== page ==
Need more correction: Hyperopia can be compensated by accomodation of your natural lens when you are younger. As you age this becomes less effective and by age 52 is lost. This means that you may need increasing lens power through the 30's for distance vision and by age 40 will need extra help (bifocals) at near. ...Read more

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What is the amount of hyperopia that should be corrected?

What is the amount of hyperopia that should be corrected?

Farsightedness: Hyperopia is a state of being farsighted where vision is better at seeing objects farther than near. Only an ophthalmologist or optometrist can determine its gravity and prescribe lenses to correct it. ...Read more

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I've been prescribed +2.25 add which is strong for my age. Could i have latent hyperopia?

Rx lenses: The age of a person does does define the Rx of lenses, but more the eye visual acuity of the individual. young children may have even worse vision needing a bigger lens, etc. ...Read more

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If you have astigmatism, can you also have hyperopia?

If you have astigmatism, can you also have hyperopia?

Yes: You can have hyperopia with or without astigmatism or myopia with or without astigmatism. You can also have astigmatism alone. Also, on top of all of these combinations, you can also have presbyopia. ...Read more

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Can astigmatism and hyperopia to get significantly worse?

Yes and no.: Astigmatism is normally stable, unless there is an underlying problem. Hyperopia (while it does not really increase) becomes more evident as we age, resulting in stronger glasses. ...Read more

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If I have hyperopia and astigmatism, can I still get contacts?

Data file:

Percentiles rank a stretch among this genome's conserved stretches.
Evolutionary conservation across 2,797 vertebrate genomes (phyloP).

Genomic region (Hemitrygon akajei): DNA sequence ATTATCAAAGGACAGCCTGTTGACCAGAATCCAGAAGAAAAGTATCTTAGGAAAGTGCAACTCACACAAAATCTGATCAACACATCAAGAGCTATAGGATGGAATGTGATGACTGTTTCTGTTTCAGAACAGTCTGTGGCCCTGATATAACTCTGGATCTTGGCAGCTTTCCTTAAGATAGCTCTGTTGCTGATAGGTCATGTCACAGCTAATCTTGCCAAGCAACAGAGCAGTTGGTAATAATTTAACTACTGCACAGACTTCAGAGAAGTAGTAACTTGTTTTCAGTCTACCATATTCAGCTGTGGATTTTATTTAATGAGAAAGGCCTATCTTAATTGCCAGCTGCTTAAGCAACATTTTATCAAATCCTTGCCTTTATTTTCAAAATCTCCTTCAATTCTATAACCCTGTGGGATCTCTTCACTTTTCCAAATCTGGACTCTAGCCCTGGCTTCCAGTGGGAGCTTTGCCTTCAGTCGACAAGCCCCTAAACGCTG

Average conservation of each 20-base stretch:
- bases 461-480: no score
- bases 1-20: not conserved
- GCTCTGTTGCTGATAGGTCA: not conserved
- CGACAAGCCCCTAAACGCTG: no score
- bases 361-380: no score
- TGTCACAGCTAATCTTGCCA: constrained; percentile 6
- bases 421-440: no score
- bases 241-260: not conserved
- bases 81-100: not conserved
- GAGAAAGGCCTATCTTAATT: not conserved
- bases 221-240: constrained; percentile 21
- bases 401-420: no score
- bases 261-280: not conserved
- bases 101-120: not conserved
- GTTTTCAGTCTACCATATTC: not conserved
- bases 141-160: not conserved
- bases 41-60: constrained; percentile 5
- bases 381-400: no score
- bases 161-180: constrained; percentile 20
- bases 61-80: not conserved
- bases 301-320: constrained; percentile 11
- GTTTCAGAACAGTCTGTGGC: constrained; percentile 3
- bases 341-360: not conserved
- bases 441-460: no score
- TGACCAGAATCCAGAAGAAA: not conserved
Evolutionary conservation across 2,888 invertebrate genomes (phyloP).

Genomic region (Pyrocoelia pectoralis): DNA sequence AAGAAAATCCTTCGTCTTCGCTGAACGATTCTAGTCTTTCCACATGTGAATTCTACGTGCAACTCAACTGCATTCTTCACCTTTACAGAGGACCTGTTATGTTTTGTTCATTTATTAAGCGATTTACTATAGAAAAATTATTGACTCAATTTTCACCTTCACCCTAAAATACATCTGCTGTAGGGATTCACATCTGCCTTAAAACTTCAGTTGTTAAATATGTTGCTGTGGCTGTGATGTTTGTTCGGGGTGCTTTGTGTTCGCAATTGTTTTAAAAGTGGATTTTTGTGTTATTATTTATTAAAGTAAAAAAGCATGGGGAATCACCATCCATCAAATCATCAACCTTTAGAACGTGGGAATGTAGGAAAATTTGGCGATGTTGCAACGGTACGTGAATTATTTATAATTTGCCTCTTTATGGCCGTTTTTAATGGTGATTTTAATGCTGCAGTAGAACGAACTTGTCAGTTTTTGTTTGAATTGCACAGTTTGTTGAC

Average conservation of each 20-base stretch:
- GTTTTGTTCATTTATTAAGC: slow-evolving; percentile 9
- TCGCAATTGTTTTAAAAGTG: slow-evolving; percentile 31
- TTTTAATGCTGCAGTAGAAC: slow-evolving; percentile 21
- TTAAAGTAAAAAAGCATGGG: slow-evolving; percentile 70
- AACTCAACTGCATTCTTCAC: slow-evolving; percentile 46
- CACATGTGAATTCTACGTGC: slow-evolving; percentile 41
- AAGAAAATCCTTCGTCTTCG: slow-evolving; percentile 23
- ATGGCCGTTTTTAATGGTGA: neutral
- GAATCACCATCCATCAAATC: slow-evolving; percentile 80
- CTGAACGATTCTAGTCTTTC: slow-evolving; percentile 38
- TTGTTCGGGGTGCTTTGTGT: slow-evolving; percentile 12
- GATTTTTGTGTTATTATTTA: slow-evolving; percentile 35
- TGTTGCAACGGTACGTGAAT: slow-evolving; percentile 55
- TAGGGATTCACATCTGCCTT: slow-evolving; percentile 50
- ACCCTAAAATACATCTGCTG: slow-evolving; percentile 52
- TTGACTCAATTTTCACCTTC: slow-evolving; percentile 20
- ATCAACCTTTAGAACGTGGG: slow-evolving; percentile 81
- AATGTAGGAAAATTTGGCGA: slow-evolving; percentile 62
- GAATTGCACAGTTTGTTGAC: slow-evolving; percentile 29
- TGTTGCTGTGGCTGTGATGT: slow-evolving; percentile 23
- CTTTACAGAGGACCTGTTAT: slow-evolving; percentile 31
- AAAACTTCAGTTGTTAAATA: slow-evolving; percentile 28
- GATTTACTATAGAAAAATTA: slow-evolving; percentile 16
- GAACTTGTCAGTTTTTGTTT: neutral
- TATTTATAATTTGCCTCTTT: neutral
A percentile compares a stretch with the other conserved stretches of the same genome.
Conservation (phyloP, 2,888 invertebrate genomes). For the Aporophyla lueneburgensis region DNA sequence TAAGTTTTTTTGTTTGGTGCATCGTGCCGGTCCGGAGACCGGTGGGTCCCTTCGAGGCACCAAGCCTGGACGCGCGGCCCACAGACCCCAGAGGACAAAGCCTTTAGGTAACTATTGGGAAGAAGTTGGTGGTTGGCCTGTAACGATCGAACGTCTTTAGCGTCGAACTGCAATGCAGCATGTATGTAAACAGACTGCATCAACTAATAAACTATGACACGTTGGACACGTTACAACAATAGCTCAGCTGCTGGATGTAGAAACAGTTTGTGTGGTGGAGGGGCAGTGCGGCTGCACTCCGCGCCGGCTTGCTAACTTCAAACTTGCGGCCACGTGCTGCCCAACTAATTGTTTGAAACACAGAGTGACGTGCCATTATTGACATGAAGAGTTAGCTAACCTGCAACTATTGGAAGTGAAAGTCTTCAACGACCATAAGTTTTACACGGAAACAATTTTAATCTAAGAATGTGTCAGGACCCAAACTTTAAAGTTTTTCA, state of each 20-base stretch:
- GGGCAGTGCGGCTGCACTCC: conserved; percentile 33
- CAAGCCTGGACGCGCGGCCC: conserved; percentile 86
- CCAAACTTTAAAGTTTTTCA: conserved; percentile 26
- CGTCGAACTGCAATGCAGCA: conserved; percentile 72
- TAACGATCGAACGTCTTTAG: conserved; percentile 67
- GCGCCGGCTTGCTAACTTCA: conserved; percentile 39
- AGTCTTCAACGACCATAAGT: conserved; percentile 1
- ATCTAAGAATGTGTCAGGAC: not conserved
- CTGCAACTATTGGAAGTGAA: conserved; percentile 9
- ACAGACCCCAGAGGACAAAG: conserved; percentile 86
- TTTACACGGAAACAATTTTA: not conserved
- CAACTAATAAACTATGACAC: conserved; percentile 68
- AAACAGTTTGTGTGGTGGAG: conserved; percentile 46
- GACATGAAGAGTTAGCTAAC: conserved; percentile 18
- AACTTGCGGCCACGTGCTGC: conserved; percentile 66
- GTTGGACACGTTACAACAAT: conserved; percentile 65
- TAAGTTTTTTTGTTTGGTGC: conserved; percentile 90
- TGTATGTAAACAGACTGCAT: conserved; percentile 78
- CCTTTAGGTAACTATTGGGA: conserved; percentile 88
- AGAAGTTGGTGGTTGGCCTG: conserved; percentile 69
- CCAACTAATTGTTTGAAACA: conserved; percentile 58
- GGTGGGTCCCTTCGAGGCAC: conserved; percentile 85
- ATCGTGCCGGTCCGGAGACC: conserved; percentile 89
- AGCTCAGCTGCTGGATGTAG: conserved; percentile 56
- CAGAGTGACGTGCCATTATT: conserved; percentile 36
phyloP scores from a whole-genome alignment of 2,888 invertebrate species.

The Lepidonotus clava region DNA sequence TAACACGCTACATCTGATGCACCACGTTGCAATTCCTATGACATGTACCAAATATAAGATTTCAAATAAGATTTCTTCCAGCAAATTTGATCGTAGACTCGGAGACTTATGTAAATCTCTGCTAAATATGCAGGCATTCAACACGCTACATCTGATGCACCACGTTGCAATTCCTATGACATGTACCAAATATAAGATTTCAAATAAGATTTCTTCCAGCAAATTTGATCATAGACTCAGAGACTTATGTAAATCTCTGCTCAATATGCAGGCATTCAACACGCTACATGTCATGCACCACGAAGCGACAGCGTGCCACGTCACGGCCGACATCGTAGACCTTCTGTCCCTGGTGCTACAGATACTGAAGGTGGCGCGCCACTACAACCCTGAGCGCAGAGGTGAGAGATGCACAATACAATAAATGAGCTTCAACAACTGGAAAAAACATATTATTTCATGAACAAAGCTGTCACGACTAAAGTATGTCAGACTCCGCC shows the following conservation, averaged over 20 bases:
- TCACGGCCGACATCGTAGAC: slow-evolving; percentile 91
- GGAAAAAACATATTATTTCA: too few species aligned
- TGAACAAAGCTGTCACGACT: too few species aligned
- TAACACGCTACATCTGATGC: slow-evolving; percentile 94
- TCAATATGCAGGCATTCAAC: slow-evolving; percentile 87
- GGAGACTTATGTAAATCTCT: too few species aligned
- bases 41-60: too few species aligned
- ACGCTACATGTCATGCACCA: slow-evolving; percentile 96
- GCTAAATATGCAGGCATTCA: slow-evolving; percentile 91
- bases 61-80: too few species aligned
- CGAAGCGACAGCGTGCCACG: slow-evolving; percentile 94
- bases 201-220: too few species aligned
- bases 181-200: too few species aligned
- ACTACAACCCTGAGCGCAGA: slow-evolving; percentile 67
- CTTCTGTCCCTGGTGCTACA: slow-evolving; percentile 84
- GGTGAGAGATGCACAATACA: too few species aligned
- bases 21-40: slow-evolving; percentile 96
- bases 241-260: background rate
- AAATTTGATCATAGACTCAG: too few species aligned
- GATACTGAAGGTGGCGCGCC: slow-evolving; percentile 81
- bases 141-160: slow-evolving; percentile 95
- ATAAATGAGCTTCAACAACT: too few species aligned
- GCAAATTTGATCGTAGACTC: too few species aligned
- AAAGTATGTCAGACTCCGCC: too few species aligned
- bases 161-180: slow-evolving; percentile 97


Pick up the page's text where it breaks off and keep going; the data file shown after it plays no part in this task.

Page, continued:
YES: In most cases, a contact lens is available for combinations of hyperopia (far-sightedness) and astigmatism. Some of the higher degrees of these conditions may be difficult to fit, or the available choices of contacts very limited, or expensive. ...Read more

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Can a car accident result in severe farsightedness aka hyperopia?

Can a car accident result in severe farsightedness aka hyperopia?

Unlikely: Trauma to an eye, severe enough to change its lens power would probably damage the eye to a poorly corrrectable level. Minor trauma such as the indirect jostling an eye receives in an auto accident will not change the eye power. ...Read more

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How does hyperopia differ from presbyopia?

Age of onset: In hyperopia, the refractive power of the eye is typically such that the images are actually in focus behind the retina when the eye is relaxed. Presbyopia, which literally means old eyes, occurs as one ages as the eyes lose some of there ability to focus at near. ...Read more

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Could hyperopia and astigmatism cause distorted vision?

Could hyperopia and astigmatism cause distorted vision?

Refractive Error: Yes, hyperopia and astigmatism are forms of refractive error that if not corrected with glasses or contact lenses can result in diminished or possibly even distorted vision. A detailed examination with an eye care provider is helpful in determining the extent of your refractive error and whether glasses, contacts, or other options will be helpful to you. ...Read more

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Please help! what is the difference between hyperopia and presbyopia?

Several issues: Hyperopia is any condition of the eyes in which the eye is too short for its optics and needs a plus lens to correct the vision. Presbyopia is the condition that universally occurs over age 40 when the natural lens stiffens and near focus becomes difficult. They might appear similar as both require plus (+) lenses. ...Read more